Vibeke Oestreich Nielsen, interregional advisor on statistical training at the UN Statistical Division (UNSD), spoke next to present a composite measure developed at the global level, as part of the International Recommendations on IDP Statistics (IRIS) endorsed by the UN Statistical Commission earlier this year. She explained that traditionally, IDPs would be taken out of the statistical stock upon their return, without consideration of whether they still have displacement-related vulnerabilities.
The new composite measure proposed in the IRIS, suggests a significant shift in statistical practice by offering a more nuanced approach: “we are basically shifting the stock measurement from taking out those who return to actually assessing IDPs in all locations [Ed. Locations of displacement, locations of return, and other settlement locations] on whether they have overcome key displacement-related vulnerabilities or not.”
Although the International Recommendations are tailored for statistical purposes at the national level, many of the reflections that went into these, are also relevant at the local level for durable analysis practitioners. For instance, against which population groups should the IDP populations be compared in order to measure progress towards solutions, or when is it more useful to measure progress and when to apply a pass/no-pass approach?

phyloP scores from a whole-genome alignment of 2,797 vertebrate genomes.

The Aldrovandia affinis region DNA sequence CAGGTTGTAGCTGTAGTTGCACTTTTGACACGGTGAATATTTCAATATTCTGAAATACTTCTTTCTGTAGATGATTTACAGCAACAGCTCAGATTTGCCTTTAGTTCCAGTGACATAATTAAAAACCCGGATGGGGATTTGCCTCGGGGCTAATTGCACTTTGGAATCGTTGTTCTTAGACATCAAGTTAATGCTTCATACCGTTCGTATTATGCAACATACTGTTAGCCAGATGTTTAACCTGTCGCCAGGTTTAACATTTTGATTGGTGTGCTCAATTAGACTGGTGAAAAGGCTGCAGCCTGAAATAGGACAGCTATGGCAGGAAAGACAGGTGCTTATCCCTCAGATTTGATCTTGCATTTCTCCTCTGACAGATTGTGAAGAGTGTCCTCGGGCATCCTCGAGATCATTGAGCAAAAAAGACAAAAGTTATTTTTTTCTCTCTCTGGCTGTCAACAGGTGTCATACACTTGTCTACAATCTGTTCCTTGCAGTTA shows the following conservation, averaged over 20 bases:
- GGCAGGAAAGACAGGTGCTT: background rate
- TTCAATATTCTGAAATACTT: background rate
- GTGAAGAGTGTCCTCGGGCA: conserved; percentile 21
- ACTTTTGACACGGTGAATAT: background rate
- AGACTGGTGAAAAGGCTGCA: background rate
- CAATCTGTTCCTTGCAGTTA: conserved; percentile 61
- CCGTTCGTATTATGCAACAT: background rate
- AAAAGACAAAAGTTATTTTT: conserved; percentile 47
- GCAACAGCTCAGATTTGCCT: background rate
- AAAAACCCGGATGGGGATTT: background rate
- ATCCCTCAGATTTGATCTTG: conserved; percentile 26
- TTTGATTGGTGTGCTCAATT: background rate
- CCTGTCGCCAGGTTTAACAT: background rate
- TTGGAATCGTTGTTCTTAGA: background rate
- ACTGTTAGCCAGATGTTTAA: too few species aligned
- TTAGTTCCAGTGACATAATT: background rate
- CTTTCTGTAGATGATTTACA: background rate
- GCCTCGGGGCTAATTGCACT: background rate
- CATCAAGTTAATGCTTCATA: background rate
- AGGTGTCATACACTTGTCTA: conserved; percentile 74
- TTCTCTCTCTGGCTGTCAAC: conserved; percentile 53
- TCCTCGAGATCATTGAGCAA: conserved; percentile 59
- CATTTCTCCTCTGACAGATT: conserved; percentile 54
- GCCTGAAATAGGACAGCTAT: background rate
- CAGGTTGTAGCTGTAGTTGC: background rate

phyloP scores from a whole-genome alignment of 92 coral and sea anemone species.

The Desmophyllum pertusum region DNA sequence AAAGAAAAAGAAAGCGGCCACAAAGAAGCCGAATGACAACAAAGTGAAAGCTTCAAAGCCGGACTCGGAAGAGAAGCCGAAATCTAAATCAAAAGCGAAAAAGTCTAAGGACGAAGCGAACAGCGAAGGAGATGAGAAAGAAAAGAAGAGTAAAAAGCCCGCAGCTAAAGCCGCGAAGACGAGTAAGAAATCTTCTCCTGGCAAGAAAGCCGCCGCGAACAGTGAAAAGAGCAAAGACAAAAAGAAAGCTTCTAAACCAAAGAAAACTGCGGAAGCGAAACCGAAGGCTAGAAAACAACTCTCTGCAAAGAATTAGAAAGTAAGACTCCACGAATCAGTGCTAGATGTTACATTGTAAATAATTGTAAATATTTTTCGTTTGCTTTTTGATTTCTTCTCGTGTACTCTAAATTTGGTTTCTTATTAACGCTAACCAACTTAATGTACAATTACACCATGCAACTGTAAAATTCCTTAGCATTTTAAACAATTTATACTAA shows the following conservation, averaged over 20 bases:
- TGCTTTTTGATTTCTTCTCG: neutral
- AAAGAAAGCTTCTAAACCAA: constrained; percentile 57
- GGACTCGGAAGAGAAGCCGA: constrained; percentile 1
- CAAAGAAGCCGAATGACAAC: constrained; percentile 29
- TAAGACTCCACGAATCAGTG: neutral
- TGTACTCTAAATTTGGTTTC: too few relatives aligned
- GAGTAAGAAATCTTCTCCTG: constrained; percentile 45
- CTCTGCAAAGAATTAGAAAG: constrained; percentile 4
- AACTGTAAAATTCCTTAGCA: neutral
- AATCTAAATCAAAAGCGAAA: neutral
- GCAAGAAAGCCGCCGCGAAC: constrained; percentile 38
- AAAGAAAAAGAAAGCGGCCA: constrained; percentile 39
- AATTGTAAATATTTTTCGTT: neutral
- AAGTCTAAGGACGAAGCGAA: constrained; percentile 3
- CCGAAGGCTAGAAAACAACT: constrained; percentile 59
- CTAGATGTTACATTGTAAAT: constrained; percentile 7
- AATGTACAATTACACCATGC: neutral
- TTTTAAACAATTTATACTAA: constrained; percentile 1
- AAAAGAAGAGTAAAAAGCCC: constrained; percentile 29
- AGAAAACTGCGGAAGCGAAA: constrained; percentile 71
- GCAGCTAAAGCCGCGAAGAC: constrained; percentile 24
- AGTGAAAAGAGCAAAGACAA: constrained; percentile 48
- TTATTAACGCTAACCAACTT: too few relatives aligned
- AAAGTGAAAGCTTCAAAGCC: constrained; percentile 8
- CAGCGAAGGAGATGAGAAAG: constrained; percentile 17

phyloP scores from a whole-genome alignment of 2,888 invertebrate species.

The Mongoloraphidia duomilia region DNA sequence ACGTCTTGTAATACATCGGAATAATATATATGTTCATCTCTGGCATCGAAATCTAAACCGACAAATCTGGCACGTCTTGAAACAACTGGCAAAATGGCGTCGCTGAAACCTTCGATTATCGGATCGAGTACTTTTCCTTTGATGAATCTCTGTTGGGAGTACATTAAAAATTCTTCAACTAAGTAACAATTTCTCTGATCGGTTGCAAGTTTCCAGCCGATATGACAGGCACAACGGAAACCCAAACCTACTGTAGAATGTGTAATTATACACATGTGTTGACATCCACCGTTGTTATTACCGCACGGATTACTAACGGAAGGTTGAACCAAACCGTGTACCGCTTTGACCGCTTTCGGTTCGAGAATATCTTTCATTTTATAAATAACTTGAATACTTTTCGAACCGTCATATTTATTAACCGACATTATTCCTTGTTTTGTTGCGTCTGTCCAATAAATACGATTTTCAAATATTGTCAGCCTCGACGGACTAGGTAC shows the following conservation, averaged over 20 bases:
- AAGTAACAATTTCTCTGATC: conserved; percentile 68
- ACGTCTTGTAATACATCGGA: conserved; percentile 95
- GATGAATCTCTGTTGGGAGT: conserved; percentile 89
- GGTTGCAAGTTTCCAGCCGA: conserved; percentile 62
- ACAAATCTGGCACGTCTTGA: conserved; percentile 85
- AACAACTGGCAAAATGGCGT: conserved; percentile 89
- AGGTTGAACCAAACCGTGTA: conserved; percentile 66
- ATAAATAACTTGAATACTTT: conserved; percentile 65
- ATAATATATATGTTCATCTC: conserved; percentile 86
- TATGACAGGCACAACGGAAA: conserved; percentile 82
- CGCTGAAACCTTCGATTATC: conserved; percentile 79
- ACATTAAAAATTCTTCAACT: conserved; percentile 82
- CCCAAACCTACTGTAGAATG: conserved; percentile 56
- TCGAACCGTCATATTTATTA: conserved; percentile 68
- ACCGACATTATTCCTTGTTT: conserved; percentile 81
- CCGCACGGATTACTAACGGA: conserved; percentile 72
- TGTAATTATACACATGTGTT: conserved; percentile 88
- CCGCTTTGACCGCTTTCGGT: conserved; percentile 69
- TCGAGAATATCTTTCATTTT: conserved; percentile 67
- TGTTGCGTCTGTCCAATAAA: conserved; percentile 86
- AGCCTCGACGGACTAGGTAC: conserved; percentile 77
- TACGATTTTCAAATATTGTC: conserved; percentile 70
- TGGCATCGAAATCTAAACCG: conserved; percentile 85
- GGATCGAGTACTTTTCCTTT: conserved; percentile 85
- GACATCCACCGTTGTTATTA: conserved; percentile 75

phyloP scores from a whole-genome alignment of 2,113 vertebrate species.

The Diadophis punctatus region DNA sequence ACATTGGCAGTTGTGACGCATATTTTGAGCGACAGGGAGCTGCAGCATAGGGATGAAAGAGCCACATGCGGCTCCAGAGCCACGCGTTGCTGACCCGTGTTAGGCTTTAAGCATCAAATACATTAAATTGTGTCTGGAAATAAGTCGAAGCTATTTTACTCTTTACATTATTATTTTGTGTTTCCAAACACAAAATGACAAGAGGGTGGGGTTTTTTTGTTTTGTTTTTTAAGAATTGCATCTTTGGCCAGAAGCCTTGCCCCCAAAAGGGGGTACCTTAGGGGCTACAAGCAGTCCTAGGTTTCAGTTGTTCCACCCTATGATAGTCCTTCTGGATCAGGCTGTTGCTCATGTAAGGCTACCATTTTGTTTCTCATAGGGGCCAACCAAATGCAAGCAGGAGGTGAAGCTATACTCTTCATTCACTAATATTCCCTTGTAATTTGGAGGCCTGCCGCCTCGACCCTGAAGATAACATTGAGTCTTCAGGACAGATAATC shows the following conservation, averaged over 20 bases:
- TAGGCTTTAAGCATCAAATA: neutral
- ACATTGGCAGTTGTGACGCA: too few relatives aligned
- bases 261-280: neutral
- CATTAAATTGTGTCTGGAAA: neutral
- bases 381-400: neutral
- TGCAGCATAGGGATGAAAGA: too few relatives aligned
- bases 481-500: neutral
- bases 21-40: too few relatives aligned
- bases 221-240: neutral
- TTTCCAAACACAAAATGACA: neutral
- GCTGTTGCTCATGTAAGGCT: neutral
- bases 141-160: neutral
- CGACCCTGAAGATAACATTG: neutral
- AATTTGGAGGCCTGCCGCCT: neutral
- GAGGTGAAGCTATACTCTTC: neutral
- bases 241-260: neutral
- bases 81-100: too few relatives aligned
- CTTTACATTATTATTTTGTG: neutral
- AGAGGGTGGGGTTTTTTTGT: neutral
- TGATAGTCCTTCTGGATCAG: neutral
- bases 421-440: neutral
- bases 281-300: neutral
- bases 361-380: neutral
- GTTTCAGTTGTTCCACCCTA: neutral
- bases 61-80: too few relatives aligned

Our third speaker, Santiago Córdova, economist and CEO and Partner of Equality and Development Consultants currently operating in Ecuador and Paraguay, presented the work on a local-level composite measure: the Local Re-Integration Index (LORI). Applied to all population groups in the study – IDPs, refugee returnees and host community – the index aims to inform programming prioritisation based on a scoring by topic and overall, as well as to measure progress towards local integration over time.
When asked whether we can measure the end of displacement based on personal perception, Santiago explains: “The [LORI index] attempts to create a link between subjective and objective criteria. We try to understand what variables create this perception [of feeling locally integrated]. [In this sense], the model doesn’t seek to measure the end of displacement, but [the degree of] local integration by looking at social, economic and legal conditions.“